Lost Your Job? You May Be At Risk For Heart Attack
Nov 20th, 2012
Jobless people in their 50s and early 60s may have similar risks for heart attacks as smokers do, a recent study suggests.
The study, published online in the Archives of Internal Medicine, surveyed more than 13,000 people aged 51 to 65 years across the United States between 1992 and 2010.
The team has found that the risk for heart attack jumped 27 percent within the first year of losing a job and rose incrementally with succeeding layoffs or firings.
During the study period, there were more than 1,000 recorded heart attacks and experts suspect that stress may be the main contributing factor. The team did not see the same effect on those who voluntarily gave up work.
“Looking at a lifetime of exposure to a social stressor such as unemployment – the number of times a person has lost a job or the amount of time they’re without a job – there’s an independent association with heart attacks,” says lead author Matthew Dupre, assistant professor at Duke University.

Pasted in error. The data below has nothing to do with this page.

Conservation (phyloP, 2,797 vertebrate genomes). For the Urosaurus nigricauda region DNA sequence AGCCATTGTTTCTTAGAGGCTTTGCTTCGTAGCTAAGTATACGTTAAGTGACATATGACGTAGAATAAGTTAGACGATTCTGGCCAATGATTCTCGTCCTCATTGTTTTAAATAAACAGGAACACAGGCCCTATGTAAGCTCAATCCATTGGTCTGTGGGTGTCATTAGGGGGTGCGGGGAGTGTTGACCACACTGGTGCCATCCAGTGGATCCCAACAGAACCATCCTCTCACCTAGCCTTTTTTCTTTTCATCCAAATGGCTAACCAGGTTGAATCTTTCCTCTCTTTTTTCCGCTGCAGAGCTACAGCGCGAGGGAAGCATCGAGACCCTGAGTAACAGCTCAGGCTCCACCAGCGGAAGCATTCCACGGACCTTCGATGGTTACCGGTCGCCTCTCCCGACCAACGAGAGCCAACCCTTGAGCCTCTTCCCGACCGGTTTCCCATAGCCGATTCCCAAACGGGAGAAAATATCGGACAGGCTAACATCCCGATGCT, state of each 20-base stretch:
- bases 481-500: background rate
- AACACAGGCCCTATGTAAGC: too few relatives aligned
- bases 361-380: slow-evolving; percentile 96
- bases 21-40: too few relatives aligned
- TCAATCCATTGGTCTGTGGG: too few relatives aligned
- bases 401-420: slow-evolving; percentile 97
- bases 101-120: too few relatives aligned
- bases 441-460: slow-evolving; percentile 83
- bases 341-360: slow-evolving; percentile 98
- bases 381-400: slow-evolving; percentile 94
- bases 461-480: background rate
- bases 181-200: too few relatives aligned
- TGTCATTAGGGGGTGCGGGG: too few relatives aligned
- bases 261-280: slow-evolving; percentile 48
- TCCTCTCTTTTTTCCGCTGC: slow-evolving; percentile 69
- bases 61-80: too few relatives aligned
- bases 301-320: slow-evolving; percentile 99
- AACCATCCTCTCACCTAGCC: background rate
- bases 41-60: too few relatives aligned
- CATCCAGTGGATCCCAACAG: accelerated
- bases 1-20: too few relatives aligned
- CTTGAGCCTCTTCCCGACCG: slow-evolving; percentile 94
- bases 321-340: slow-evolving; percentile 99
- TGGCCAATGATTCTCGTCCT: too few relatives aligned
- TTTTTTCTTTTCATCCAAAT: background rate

The team did not expect the results especially since they took into account known risk factors.
“The fact that the associations remained largely unchanged despite accounting for more than a dozen suspected risk factors was somewhat unexpected,” Dupre says. “Changes in income, health insurance, health behaviors, physical health status, and the like had little impact on the risks related to unemployment. Instead, we found that the risks associated with multiple job losses were of the magnitude of other established risk factors, such as smoking, hypertension, and diabetes.”
Previous studies have suggested that having a stressful job may increase your risk for heart attack in similar fashion.
Here are some important points of the study:
- Those who smoked, were overweight, and lacked exercise were more likely to suffer from a heart attack.
- Those who were older, hypertensive, and diabetic also had higher risks.
- After adjusting for known risk factors, the team has found a link between job loss and increased risk for heart attack.
- Those who were recently unemployed had a 27 percent higher risk for heart attacks, regardless of occupation.
- The effect was cumulative. Those who lost jobs four or more times had a 63 percent higher risk for having a heart attack.
- Smokers had a 44 percent increased risk for heart attack.
Source: VISTA Health Solutions
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